Autism Awareness: Wandering

It's only fair to share...Share on FacebookShare on Google+Tweet about this on TwitterShare on LinkedIn

Welcome to my Autism Awareness Parent Interview Series! I will interview two parents per month. During these interviews, we will cover a specific theme regarding autism awareness. Our theme this week is Autism Awareness: Wandering.

I present to you Iliana who is the mother to two beautiful children, a 7-year old daughter and a five-year old son, Joshua Mateo who is on the autism spectrum. She is married and works part time as an Educational Director. 

What is the first thing that comes to your mind when you think of autism awareness?
The first thing that comes to my mind when I think of Autism Awareness is to educate everyone I come in contact with especially when I am with Joshua.

How old was your son when he was diagnosed with autism? How old is your son now?
My son had just turned two when I had him re-evaluated, he was already receiving some therapy because he wasn’t producing any sounds. Being an early childhood educator, I have always kept a close eye on my children’s development. Joshua was then diagnosed with mild autism with PDD traits which was confusing to us. He is now five-years old and has come along way!!! We are so proud of him. Early Intervention was definitely a major component to his progress. He started to talk about a year and a half ago.


Has your child ever bolted or wandered away? If not, what measures have you taken or have thought of taking to prevent this from happening?
Thankfully Joshua has never bolted or wandered but that is always a fear of mine especially in parks or big crowded places. My husband’s son who has severe autism has bolted on occasion when he was younger and it was really scary. Luckily it happened on the block he lived on and there were some neighbors out that were able to stop him while his grandfather caught up to him. Thankfully now that he is older, he has not bolted or wandered at all. At my house though we have put alarms on the windows and doors and latches on the doors as well.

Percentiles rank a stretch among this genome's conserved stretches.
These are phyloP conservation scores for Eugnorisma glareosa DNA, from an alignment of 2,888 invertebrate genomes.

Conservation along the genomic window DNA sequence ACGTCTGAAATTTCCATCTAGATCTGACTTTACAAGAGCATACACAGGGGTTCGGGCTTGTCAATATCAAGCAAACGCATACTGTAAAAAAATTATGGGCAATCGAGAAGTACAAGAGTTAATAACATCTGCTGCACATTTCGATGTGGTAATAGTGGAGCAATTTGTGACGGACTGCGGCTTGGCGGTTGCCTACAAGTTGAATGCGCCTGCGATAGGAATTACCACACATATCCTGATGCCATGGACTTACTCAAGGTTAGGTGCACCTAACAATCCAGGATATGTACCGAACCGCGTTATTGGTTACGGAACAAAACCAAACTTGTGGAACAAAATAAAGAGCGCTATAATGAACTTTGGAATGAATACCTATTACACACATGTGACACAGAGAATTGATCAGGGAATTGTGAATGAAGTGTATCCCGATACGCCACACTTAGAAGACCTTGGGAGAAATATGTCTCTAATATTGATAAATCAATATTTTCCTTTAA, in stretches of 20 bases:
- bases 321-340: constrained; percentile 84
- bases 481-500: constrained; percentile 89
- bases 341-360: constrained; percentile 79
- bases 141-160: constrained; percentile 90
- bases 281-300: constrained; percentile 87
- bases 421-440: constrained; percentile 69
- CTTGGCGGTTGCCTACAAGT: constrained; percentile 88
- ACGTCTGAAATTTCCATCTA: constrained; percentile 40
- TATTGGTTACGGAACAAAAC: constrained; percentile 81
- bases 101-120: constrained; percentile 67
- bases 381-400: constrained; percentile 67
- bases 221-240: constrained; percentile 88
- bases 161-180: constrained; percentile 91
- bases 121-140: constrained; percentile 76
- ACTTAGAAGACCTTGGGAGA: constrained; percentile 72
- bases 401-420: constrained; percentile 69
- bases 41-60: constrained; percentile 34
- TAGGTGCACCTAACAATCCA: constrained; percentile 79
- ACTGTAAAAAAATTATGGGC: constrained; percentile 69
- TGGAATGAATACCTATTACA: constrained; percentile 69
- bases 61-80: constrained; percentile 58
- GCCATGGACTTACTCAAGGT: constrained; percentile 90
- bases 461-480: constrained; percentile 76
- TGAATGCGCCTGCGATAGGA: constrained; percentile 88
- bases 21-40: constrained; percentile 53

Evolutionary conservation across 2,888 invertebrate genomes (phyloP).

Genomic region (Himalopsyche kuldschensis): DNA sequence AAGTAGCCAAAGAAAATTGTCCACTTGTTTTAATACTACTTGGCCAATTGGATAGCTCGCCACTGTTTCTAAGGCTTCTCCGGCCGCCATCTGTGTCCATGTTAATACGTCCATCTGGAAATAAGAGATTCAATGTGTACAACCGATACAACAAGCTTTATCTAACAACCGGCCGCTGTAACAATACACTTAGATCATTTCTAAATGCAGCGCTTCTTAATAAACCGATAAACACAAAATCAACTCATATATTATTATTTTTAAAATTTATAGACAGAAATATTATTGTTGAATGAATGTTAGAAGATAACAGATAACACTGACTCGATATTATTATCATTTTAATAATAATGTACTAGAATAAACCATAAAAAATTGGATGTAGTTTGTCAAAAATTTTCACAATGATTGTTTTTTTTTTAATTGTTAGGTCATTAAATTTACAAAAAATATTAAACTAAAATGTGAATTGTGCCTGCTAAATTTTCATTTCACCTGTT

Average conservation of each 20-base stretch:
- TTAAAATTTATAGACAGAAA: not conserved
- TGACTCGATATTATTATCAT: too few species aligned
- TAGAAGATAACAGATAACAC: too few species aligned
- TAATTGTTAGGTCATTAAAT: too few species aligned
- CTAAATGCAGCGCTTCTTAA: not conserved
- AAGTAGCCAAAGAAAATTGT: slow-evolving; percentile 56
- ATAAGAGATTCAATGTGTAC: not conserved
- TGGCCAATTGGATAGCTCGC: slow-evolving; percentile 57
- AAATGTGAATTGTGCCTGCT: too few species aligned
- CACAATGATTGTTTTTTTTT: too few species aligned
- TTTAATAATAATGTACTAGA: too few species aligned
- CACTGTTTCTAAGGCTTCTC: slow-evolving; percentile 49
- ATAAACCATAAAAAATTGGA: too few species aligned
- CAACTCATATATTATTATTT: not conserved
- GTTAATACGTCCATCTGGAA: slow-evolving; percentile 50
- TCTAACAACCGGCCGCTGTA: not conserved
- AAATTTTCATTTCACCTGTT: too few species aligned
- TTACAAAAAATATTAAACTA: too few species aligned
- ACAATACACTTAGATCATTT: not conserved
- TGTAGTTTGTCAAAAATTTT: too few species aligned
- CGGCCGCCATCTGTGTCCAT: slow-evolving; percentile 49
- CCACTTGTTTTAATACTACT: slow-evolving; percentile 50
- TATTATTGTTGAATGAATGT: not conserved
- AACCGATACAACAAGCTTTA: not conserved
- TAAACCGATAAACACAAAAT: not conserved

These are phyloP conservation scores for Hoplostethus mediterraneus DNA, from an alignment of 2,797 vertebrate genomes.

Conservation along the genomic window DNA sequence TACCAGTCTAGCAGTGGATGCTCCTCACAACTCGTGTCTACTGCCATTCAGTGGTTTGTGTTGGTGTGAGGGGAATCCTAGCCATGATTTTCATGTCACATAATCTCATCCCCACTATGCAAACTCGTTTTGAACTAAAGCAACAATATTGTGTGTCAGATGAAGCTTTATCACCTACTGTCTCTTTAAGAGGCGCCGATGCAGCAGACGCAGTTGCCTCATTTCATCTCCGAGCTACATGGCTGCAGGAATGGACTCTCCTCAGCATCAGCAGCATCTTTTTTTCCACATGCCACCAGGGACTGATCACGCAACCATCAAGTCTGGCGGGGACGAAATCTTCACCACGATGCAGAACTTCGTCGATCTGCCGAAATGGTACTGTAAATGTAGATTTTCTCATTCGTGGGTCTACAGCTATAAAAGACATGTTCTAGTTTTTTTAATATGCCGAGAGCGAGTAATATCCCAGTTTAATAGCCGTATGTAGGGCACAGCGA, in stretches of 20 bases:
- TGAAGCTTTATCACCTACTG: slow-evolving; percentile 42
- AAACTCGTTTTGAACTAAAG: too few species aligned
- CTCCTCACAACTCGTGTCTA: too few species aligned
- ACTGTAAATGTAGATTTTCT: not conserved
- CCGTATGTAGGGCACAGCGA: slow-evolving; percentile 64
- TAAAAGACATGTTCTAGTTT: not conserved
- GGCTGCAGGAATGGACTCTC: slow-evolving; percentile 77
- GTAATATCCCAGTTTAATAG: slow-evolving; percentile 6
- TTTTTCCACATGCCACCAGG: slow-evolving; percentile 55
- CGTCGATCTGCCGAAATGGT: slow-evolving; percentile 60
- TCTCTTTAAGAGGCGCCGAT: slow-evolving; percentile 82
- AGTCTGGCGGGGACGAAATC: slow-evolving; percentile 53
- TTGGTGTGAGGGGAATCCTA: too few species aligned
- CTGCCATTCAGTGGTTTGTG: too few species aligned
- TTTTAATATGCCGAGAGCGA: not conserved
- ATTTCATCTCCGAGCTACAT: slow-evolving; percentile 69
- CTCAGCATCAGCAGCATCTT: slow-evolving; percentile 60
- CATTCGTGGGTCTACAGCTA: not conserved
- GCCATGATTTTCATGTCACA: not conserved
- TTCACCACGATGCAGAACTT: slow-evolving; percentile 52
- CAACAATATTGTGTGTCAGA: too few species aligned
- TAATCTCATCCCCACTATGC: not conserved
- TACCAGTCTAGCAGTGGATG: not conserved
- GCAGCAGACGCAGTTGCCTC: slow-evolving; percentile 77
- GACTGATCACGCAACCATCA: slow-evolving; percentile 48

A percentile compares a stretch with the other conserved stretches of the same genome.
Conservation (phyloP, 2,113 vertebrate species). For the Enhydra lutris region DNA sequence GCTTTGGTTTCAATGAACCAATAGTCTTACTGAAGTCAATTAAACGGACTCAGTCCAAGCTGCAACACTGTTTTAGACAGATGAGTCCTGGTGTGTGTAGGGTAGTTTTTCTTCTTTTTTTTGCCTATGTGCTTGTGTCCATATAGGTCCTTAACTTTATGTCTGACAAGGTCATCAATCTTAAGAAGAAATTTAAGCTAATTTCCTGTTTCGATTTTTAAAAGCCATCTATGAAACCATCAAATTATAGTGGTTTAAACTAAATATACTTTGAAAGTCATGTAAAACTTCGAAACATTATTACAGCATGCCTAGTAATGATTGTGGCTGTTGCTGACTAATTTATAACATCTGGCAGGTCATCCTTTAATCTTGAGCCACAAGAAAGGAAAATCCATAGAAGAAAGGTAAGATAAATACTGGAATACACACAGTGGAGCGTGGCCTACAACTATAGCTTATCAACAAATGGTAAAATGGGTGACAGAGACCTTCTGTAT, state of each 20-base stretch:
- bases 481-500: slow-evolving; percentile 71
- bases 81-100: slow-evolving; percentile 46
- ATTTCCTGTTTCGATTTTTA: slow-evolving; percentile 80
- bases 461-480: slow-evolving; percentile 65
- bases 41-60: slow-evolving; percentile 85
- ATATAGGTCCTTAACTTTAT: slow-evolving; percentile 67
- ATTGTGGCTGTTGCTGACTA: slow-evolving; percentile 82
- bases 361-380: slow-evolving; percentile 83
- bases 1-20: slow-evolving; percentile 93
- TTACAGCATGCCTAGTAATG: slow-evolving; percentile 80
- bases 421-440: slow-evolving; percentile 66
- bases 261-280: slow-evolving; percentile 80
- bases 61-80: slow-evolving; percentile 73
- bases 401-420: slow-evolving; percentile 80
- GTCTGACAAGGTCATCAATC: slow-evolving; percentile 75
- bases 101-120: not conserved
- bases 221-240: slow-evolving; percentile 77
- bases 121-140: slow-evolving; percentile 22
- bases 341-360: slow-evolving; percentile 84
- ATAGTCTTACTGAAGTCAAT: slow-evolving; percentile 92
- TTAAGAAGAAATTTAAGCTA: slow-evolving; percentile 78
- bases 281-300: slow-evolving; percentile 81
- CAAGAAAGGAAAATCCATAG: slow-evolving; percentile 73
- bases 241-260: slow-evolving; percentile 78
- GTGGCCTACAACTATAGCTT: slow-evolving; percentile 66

Does your child wear a tracking device? What do you think of New York State Senator Charles Schumer’s idea for the Department of Justice to create a fund for tracking devices for children of autism?
Currently Joshua does not have a tracking device, but we have really considered it for our son and for my husband’s son. I believe Senator Schumer’s call for a tracking device is a great idea. We live in New York and I would definitely support having this program available here.

What would you like others to understand about what autism parents have to do to keep our children safe?
I would like others to understand that it isn’t easy because unlike typical developing children, our children do not understand danger or safety. Some of our children are non-verbal and may not be able to communicate with others if they are lost. We have to do things that may seem extreme to other people, like putting alarms and latches on door and windows.

Do you think that school personnel are well trained to handle children with autism who may bolt or wander?
I personally do not feel that every school or their personnel are well trained to handle children with autism, let alone children who are also wanderers. There needs to be more effective training either at the school site or in colleges and universities that offer an education program to better train future teachers as well. When I was going to school for my Master’s in early childhood education, I had just one class on special needs children and only one session on children with autism.

What would you like to say to people who judge parents and accuse them of not watching their child when they have wandered or bolted?
To those people who judge us and accuse us of not watching our children when they have wandered, until you walk a mile in our shoes you do not have the right to judge. We (autism parents) have so much personal guilt enough as it is to have to feel that we are either not doing enough or are being too harsh on our autistic children. Only we know why we take these measures and the only thing we as autism parents can do is educate others about our kids.

Thank you Iliana for sharing your thoughts with us.

Has your child ever bolted or wandered? Share your story and please show your support for Iliana in the comments. Stay tuned for our next interview this month. For more information on wandering, you can visit the National Autism Association’s Web site.


Miz Kp